Middle Ages

Europe 1214, Bouvines
Europe 1214, Bouvines

Middle Ages in the Siebengebirge – the castle ruins Drachenfels, Löwenburg and Rosenau, Heisterbach Abbey and the ruins of the medieval church on Petersberg remind us of that era.It is the time of knights, minnesang, medieval castles and the crusades.

The time of the Ottonian and Salian emperors

in 925, under king Henry the Fowler, the Rhineland became part East Francia. His son Otto I the Great rose to become the most powerful ruler of the Occident. Nonetheless, he had a hard time with the dukes. Therefore, he sought the support of the clergy, the Ottonian Imperial Church system came into being. His brother Bruno was archbishop of Cologne. His daughter-in-law Theophanu is buried in St. Pantaleon, Cologne.

The Salian kings gave us the great imperial cathedrals in Speyer, Worms and Mainz. In Cologne, St. Georg and St. Maria im Kapitol came into being, whose cloverleaf choir soon became a model for other churches in Cologne and the region. The archbishops of Cologne were powerful men in the empire and in our region. In 1118 they built the castle on the Wolkenburg, the first castle in the Siebengebirge.

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The time of the Staufer emperors

Frederick Barbarossa, the Red Beard, Henry VI, who hold the crusader Richard the Lionheart in captivity, and finally Frederick II in faraway Puglia. In the Staufer period we encounter the most famous names of the High Middle Ages. It was an eventful time, and our region was devastated by wars.

Despite his numerous campaigns in Italy, Barbarossa’s empire was north of the Alps. This changed already Henry V, under his son and successor. Henry’s mother Beatrix came from Burgundy, his wife Norman wife Constanze of Hauteville brought the Kingdom of Sicily into the marriage. His son Frederick II grew up in Palermo, he loved his homeland. During his reign, southern Italy was the center of his empire, his grandfather’s northern alpine territories came second.

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Richard and Otto, uncle and nephew

German and European history met again when Richard the Lionheart was king of England. After a long capitvity in Germany, Richard was finally released. However, he had to send hostages, among them his nephew Otto, the son of his sister Matilda Plantagenet and duke Henry the Lion of Brunswick.

Richard and Otto were very close. When the duke was exiled in 1182, he went with his family to the Angevine court. Otto, a boy back then, grew up in the Anglo-Norman culture. His first mother tongue was probably French. Richard was very fond of his nephew, took personally care of his education and later knighted him. Similarly, Otto put all his heart in fighting for Richard against the King of France, Philippe Augustus.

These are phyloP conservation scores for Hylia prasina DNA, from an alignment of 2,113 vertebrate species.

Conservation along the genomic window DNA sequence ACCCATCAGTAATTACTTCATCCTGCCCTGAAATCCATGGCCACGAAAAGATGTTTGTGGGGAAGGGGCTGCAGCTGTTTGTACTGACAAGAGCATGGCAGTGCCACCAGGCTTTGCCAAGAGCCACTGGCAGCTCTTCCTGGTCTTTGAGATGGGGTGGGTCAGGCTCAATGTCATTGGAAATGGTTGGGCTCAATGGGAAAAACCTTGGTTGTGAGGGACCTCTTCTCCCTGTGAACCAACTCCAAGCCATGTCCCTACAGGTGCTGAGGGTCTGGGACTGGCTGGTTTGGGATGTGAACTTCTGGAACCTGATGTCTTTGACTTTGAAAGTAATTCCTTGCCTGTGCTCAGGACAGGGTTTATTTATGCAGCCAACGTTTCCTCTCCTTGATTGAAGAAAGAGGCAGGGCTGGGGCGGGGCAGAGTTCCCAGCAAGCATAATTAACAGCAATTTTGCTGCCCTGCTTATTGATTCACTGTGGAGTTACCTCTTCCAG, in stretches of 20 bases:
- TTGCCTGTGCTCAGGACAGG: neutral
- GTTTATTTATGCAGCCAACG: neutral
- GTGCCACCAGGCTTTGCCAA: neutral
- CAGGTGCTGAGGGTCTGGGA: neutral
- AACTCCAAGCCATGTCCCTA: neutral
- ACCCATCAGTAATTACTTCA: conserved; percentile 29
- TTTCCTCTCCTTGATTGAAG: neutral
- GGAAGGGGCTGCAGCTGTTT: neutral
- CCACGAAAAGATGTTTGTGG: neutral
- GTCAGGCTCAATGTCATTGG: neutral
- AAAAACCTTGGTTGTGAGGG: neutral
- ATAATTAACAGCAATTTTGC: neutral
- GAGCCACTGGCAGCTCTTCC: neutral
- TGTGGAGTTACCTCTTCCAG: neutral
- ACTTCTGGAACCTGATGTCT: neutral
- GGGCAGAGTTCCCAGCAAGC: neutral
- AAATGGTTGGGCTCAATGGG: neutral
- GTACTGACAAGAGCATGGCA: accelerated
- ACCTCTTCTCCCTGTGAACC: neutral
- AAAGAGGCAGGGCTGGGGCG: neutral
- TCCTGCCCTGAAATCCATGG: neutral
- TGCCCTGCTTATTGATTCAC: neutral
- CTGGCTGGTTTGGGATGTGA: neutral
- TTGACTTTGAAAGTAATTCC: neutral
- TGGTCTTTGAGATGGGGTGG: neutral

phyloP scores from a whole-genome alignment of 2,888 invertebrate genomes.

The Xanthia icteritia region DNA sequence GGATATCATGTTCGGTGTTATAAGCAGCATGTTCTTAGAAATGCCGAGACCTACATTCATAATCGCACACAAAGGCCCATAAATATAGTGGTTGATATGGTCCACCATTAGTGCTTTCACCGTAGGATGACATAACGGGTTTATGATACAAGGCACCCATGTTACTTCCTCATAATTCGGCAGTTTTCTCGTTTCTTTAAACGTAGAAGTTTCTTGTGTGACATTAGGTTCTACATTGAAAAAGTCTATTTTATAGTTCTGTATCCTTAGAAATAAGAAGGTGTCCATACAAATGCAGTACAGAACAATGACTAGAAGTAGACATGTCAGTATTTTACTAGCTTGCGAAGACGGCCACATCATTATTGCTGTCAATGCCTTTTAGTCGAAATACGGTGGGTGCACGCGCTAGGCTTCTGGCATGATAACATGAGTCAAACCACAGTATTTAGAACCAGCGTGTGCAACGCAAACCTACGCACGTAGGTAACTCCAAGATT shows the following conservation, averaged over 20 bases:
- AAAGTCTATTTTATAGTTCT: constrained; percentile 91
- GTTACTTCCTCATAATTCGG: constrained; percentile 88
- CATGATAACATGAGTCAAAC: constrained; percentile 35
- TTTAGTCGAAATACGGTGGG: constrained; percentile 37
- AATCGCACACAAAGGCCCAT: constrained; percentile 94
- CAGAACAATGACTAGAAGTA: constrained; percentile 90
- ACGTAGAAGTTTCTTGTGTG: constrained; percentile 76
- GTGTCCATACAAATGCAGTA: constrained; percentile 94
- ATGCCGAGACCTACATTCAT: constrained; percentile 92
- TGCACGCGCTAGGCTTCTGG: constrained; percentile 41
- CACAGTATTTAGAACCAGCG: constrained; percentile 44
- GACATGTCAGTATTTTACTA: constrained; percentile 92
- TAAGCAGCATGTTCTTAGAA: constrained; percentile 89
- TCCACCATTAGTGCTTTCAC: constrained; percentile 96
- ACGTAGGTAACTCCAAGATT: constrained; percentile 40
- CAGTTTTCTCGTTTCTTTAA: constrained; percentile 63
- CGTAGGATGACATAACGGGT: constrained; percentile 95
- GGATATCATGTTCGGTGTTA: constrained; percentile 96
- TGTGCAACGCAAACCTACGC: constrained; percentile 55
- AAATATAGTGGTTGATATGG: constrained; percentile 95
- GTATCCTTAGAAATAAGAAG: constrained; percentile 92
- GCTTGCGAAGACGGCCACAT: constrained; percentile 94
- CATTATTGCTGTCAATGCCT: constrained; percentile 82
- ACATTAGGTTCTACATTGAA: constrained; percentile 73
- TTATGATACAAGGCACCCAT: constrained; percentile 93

After the sudden death of emperor Henry VI 1197, the majority of the German princes elected his younger brother Philip of Swabia. However, a minority group of princes around the Archbishop of Cologne did not want another Hohenstaufen ruler. So the Archbishop searched for another candidate. Now Richard suggested Otto as candidate for the throne. He loved his nephew and wanted the best for him, and he had certainly not forgotten his imprisonment in Germany.

While the Hohenstaufen emperors represented the medieval empire’s glory, Otto had an undeserved bad press for a long time. Yet, he was a bright man and a brave, capable warrior, after all Richard I Lionheart had taught him. Unlike his own father or the Hohenstaufen emperors, he did not give orders to destroy entire cities to punish them for rebellion.

Otto has a special place in the chapter on the Middle Ages in the Siebengebirge because the Counts of Sayn on Löwenburg Castle stood firmly by his side.

A look beyond the Rhineland
After years if anarchy, Empress Matilda’s son with Geoffrey ascended the English throne as Henry II. Now here we have the political map of Europe at the time of the Hohenstaufen dynasty. In southern Italy and Sicily, the Normans had established their kingdom. France was controversial. King Louis in Paris only ruled over the Ile de France and the bordering territories. Most of western France, however, belonged to the Anglo-Norman Plantagenets (Angevin Empire (1154-1214), King Henry II of England and his wife Eleonore of Aquitaine and their son Richard I Lionheart.
It was Holy Roman emperor Henry VI who held Richard captive for a long time. He only released him when Richard’s mother Alienor of Aquitaine delivered the huge ransom. Richard also had to send hostages, among them was his nephew Otto, later king Otto IV. Yet, Richard had impressed the German nobility. Cologne welcomed mother and son with great celebrations and accompanied them to England. From now on, the city of Cologne maintained good relations with England and enjoyed trade privileges.

Late Middle Ages

Also from the late Middle Ages in the Siebengebirge there is much to report and above all to see. Large parts of Cologne Cathedral were built with stones from Mount Drachenfels; the coats of arms of the Siebengebirge towns Bad Honnef and Königswinter date back to the reigns of those times.

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